Table of Contents:
The topic of this study concerns the incremental sentence processing of transitive constructions in Mandarin Chinese. In such constructions, nominal elements (as verb arguments) and their properties, e.g. morphological marking, verb type and word order, play an important role. The processing of these constructions is observed empirically by recording and analyzing the electrical brain activity (EEG) of native Mandarin speakers during the presentation of auditory stimuli. The electrical potentials are averaged over the relevant words (word-onset).
The main focus of this investigation deals with the role of animacy and the linear order of arguments in Mandarin Chinese transitive constructions. The linear order is related to the thematic roles these arguments take. Specific semantic roles are determined by the verb; however, it is also possible to establish the thematic character and linear order of each argument´s role independently of the verb. In Mandarin Chinese, this can be done with the coverbs „bă“ and „bèi“. Both coverbs fix the linear order of the verb and its arguments as NNV (N = noun, V = verb) while the coverb itself stands between the arguments (N-bă-NV or N-bèi-NV). Additionally, the coverbs encode different thematic role hierarchies for the nominal arguments: the bă-construction calls for an agent-before-patient role assignment, while the bèi-construction (also known as the „Chinese passive voice“) calls for a reversed, patient-first assignment. The unmarked syntactic equivalent, NVN/SVO, is possible for both types of constructions, but this word order does not convey the same meaning as its bă- and bèi-counterparts. A further important difference between the bă- and bèi-constructions is that only transitive verbs of a certain character (known as „disposal“ or „causative“, Li & Thompson 1981) may occur with the coverb „bă“. This constraint does not hold for bèi-constructions, which are often associated with an „adversative reading“ (adversative passive, Huang 1999, adversative character = psychological affectedness of the undergoer by the event described by the verb).
Chapters 1-4 first discuss some theoretical aspects of this investigation - why, for example, the traditional grammatical terms „subject“ and „object“ or „agent“ and „patient“ are not always optimal to more closely describe these two types of constructions in Mandarin Chinese (chapter 1). It will be suggested, along the lines of Primus (1999), Van Valin (2005) and Van Valin & LaPolla (1997), to use the macrorole or protorole terminology „actor“ and „undergoer“ (Van Valin & LaPolla 1997) or „proto-agent“ and „proto-patient“ (Primus 1999), instead of „subject“ and „object“, respectively. Following this theoretical discussion, the issue will be approached from a psycholinguistic perspective. Chapter 4 deals with how the animacy of the nominal arguments might influence the incremental processing of transitive constructions. The argumentation is as follows: due to its implementation of prominence hierarchies and generalized semantic roles (GRs), the „extended Argument Dependency Model“ (eADM; Bornkessel & Schlesewsky 2006, Bornkessel-Schlesewsky & Schlesewsky 2009) is best suited to describe the effects that the coverbs „bă“ and „bei“ have on the processing of verb-final constructions in Mandarin Chinese (chapter 3).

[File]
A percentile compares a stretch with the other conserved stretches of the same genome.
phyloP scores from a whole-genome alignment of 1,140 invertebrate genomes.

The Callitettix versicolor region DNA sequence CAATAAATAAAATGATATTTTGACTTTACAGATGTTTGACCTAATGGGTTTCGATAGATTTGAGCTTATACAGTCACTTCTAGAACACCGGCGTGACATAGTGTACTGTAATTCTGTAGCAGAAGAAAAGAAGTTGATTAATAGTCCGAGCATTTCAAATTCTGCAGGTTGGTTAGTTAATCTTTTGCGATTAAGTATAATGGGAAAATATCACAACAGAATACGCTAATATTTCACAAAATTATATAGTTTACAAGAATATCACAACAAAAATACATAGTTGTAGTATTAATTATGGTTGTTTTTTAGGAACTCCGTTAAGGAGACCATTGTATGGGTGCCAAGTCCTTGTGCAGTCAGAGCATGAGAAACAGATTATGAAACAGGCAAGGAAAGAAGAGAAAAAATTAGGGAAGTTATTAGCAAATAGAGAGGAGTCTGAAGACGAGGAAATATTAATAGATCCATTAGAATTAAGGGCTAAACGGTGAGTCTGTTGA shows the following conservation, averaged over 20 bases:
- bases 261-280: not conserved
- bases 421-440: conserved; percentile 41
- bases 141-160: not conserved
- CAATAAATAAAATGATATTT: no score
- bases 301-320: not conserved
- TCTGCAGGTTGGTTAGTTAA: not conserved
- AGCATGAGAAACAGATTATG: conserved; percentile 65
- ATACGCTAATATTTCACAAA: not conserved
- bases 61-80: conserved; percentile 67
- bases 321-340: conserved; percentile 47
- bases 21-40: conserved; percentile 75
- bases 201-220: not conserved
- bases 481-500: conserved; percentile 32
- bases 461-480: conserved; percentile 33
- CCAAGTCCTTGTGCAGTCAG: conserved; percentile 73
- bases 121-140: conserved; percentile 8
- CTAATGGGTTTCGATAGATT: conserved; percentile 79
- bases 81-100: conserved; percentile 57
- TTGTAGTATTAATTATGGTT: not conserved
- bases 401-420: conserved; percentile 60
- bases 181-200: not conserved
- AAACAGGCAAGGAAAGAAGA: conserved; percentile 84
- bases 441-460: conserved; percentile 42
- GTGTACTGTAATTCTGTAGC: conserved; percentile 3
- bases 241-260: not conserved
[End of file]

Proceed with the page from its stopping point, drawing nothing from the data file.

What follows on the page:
Experiment I investigates the influence of the sentence-final verb in a bă-construction, as well as the animacy of the second argument (NP2). It involves the following manipulations/conditions: bă-compatibility of the verb, lexical-semantic plausibility of the sentence, animacy of NP2. NP1 is always animate, and the same lexical material was also tested with the neutral NVN-order. Experiment II systematically examines the influence of the linear orders of the thematic roles, as well as each argument´s animacy, using both bă- and bèi-constructions. Here the focus is only on the preverbal arguments. The results of Experiment II (see below) led to a third experiment, which further varies the order of thematic roles using the coverbs „bă“ and „bèi“ in relative clause constructions, which are head-final in Mandarin Chinese. That way it is possible to establish an undergoer-before-actor order for the bă-constructions, and an actor-before-undergor order for the bèi-constructions.
The main results from Experiment I are a) an N400 effect for bă-incompatible verbs in verb-final constructions (cf. Ye et al. 2007) and b) an N400 at the verb for the animate NP2 condition. The results from the second and third experiments are a) an N400 effect for an inanimate NP2 when NP1 is the undergoer (relational prominence effect), as well as b) a position-independent N400 effect for an inanimate undergoer when occuring with an animate actor (adversative passive effect).
The following conclusions were drawn from these results: bă-compatibility of the verb depends on a telicity condition, which is imposed on the event described by the sentence. The coverb „bă“ limits the interpretation of the events to one with a telic character so that only those verbs which allow such an interpretation are permitted. The prominence-based effect of animacy results from the raised cognitive (semantic) interference of two activated concepts during the establishment of the prominence hierarchy (NP2) or during the verb-argument-linking (verb position). The adversative effect can be explained by the „bei“-specific constraint on the interpretation of the undergoer argument (NP1). More precisely, „bei“ reduces the undergoer to an experiencer role only, and therefore renders it an animate entity. As a whole, the data show that, in a single language, cross-linguistically observable processes like argument hierarchization via prominence features and language-specific characteristics (interpretative constraints and pragmatic functions) both equally have a direct influence on incremental language processing.